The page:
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Lower-Risk Investing a Sound Strategy Amid Market Instability

Edmonton Journal – Friday, June 25, 2010

Ray Turchansky

Institutional investment guru Harry Marmer suggests that investors switch strategies during this period of high stock-market volatility, placing a premium on minimizing risk.

Marmer, executive vice-president with Toronto-based Hillsdale Investment Management Inc., says that rather than weighting investment holdings by size, namely market capitalization, people weight their holdings by minimum risk, namely lowest volatility.

“When you re-weight the stocks you end up with a mid-cap bias, lower earnings variability, higher return on equity, lower price-to-earnings, higher dividend yield,” said Marmer, speaking to chartered financial analysts at an Edmonton CFA Society luncheon.

He explained the perception of a “new normal,” in which de-leveraging, re-regulation and de-globalization should lead to slower growth ahead, which in turn should cause reduced asset-class returns.

He said the new normal and the growing number of day traders both contribute to the volatility we’ve been experiencing on stock markets recently. The VIX, also called the fear index, which measures implied volatility of S&P 500 index options, doubled between April 15 and May 15, which was “nothing we’ve ever experienced before.”

Volatility often comes from knee-jerk reaction to news and rumours.

“I think the new normal really has a lot of noise in it,” Marmer said.

“Re-regulation creates more noise. De-globalization is not good, because you’re doing things you shouldn’t do. De-leveraging is good, because it got too far to begin with. So, two out of three things happening are bad.

“What we’re finding in the marketplace is that it’s becoming more and more dominated by investors with short-term horizons, guys doing daily trading, using technical models and trying to use momentum. Questrade is one of the fastest-growing brokerages in Canada.

“Technical trending strategies only do well when there’s very strong trending up or very strong trending down, when there’ll be a bandwagon effect.”

But at times like this with little direction or conviction, Marmer suggests switching to a Canadianequities minimum-risk portfolio, specifically companies with low “unsystematic risk,” which is defined as “firm, specific risk caused by events peculiar to one company only and not to the entire market.”

The concept of a minimum-risk portfolio was born nearly 20 years ago and started taking root five years later.

He showed a comparison between the top 10 holdings in the S&P/TSX 60 index according to size or market capitalization, and a minimum-risk portfolio of the top 10 stocks weighted according to lowest volatility.

The top-market-cap companies included the major Canadian banks, plus energy companies like Suncor and Canadian Natural Resources, as well as gold companies like Gold Corp and Barrick Gold. Conversely, the minimum-risk group included firms like Shaw Communications, Cenovus Energy, Shoppers Drug Mart and Telus.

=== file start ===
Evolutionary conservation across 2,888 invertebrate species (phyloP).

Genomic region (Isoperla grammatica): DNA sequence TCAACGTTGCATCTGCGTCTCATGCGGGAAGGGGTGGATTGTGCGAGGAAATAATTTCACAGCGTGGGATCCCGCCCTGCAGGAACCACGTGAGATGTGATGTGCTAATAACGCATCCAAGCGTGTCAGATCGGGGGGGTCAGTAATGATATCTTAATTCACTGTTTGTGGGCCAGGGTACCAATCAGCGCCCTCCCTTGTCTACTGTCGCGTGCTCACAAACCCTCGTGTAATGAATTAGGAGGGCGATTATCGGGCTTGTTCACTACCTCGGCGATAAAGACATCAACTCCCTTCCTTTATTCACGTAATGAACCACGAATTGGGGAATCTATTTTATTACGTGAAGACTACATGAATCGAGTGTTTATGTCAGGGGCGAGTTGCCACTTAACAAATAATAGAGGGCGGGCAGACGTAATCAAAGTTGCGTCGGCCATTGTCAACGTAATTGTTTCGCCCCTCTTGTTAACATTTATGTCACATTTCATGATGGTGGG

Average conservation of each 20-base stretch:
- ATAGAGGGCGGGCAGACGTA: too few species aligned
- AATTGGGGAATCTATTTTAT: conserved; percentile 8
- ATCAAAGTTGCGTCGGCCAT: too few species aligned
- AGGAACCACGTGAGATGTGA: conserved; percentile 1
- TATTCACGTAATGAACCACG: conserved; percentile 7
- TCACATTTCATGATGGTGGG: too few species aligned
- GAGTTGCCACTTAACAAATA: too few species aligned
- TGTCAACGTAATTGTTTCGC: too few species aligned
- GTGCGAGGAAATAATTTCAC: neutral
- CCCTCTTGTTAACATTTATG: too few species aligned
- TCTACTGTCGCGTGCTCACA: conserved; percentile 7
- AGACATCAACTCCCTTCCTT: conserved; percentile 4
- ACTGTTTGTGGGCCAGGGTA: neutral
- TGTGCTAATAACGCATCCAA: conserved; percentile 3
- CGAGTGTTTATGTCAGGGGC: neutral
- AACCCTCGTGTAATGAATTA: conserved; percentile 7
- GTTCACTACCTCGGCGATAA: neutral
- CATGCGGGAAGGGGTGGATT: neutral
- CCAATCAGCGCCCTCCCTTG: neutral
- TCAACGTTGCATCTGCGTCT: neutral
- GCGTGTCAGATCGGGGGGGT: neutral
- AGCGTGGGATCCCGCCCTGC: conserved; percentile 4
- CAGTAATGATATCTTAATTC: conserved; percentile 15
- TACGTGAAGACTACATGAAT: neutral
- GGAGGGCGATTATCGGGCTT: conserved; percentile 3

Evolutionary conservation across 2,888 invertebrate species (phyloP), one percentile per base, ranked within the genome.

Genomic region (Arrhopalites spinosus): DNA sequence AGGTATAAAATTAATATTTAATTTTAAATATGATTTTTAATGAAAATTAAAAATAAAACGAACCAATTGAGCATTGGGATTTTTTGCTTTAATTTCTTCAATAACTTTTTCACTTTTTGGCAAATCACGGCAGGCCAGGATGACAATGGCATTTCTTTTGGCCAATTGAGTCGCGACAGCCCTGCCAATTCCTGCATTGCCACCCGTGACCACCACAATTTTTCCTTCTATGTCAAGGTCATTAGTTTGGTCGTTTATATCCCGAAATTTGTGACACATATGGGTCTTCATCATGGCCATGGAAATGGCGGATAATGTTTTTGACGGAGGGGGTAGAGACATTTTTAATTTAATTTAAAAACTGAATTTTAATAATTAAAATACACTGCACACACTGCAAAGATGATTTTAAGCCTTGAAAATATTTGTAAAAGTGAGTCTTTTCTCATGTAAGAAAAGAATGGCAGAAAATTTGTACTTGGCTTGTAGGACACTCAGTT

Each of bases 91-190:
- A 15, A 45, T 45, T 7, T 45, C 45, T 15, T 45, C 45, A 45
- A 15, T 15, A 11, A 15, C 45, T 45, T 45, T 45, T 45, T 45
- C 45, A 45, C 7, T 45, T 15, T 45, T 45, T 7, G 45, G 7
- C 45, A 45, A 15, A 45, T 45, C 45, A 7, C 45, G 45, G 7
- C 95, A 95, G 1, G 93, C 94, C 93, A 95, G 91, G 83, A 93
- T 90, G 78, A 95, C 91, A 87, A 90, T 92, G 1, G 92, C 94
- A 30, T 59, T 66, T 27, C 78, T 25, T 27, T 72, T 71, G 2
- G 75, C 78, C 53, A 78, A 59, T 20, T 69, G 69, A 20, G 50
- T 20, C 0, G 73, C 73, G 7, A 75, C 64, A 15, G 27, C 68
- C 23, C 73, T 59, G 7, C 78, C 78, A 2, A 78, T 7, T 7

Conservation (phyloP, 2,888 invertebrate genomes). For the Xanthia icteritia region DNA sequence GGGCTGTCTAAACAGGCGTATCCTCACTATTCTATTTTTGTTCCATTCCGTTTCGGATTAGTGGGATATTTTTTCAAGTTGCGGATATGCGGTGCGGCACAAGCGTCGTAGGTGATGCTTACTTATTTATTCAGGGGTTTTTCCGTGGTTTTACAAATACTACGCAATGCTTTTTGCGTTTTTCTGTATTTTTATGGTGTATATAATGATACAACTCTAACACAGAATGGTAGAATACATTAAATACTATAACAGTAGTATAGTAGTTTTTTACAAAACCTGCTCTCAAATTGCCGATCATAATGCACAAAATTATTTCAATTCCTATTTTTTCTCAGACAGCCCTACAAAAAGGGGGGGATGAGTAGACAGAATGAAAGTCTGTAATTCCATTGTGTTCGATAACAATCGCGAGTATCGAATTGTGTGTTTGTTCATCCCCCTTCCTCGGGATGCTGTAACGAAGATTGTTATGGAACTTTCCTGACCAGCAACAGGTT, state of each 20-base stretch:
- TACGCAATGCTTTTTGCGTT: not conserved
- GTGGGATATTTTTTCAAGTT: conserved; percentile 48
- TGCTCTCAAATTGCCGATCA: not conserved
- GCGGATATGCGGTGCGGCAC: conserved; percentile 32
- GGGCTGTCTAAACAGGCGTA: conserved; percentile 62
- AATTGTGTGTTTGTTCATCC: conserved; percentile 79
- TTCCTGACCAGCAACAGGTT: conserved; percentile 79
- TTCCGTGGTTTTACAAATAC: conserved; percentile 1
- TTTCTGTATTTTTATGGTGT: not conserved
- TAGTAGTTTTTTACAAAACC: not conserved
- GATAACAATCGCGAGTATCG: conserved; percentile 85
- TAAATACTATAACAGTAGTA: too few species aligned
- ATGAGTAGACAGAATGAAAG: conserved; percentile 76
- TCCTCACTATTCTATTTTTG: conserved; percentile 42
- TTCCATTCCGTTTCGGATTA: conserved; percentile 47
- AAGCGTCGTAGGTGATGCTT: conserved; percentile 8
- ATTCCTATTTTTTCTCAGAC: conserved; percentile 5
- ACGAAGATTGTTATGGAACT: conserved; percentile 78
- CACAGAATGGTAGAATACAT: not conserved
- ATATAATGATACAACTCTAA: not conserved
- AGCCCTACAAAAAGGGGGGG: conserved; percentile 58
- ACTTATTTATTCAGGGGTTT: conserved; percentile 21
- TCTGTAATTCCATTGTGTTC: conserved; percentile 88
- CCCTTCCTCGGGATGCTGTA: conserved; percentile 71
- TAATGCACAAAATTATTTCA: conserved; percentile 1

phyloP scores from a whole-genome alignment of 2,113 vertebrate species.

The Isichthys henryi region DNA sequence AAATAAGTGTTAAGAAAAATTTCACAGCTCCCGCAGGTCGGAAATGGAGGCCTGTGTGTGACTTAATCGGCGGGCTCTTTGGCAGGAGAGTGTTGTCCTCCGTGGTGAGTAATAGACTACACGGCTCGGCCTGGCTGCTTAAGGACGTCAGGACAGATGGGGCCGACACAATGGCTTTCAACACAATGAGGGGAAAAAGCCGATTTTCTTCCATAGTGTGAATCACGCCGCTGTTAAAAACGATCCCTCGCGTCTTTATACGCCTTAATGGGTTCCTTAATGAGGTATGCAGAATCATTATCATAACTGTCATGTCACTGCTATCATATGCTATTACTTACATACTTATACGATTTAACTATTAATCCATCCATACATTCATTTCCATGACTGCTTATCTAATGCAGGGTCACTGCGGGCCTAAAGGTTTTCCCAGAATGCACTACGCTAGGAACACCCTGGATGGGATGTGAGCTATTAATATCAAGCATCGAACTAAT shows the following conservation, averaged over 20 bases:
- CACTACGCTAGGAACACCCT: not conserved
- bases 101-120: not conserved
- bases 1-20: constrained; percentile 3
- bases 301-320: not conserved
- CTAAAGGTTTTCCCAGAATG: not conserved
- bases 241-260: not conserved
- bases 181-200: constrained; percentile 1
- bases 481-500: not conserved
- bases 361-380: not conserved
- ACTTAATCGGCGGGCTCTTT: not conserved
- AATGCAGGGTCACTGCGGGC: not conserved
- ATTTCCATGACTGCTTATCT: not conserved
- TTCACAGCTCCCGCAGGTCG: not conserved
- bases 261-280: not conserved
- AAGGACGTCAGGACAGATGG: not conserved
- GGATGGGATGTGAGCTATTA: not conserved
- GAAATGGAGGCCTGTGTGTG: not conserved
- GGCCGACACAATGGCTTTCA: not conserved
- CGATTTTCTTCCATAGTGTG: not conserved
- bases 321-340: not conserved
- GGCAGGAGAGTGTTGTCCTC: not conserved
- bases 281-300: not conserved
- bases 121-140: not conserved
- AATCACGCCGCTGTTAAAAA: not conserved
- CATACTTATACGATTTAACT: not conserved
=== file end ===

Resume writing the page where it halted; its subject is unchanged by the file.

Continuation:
“The minimum-risk portfolio was a mirror image of stocks in the top 60 index, because the top-weighted stocks in the index are the ones that have had a good run. So the stocks in the minimum-risk portfolio are now your grandmother stocks, very conservative blue-chip, strong balance sheets, very good income statements, very good dividend yields.”

The result?

“The minimum-risk portfolio averaged a return of 11 per cent with a vol (volatility) of 10, while the index averaged a return of 7.9 and a vol of 14.4. You wound up with a better return and 30 to 40 per cent less vol than the index.”

Marmer said he’s “astounded by the millions who are indexed to a benchmark that is nonsensical. Nine years ago Nortel was 45 per cent of the index.”

The move toward investing according to risk is a continuation of changes in investment strategy that started a few years ago.

“What we found in ’09 was the big winners were the types of investors that you would not have expected: the spec traders, the aggressive-growth guys and the deep-value guys. The traditional approaches simply didn’t perform in ’09. Institutional investors and pension funds were shell-shocked and were reallocating from equities into fixed income.”

But looking at the larger picture, we are coming off what has been called the “lost decade” for investors. From 2000 through 2009, the S&P/TSX in Canada had an average yearly return of 5.44 per cent, but the S&P 500 in the United States had an annual loss of 0.23 per cent.

During the decade, investors moved from one trendy type of investment to another, from tech stocks without actual profits to income trusts that often couldn’t maintain distributions to leveraged exchange-traded funds advertising great results.

Forensic accountant Al Rosen of Toronto warned that the decade was lost because “a new investment promises higher returns, but the hidden risks are not explained.”

When markets are spiking and diving, minimizing risk can be rewarding.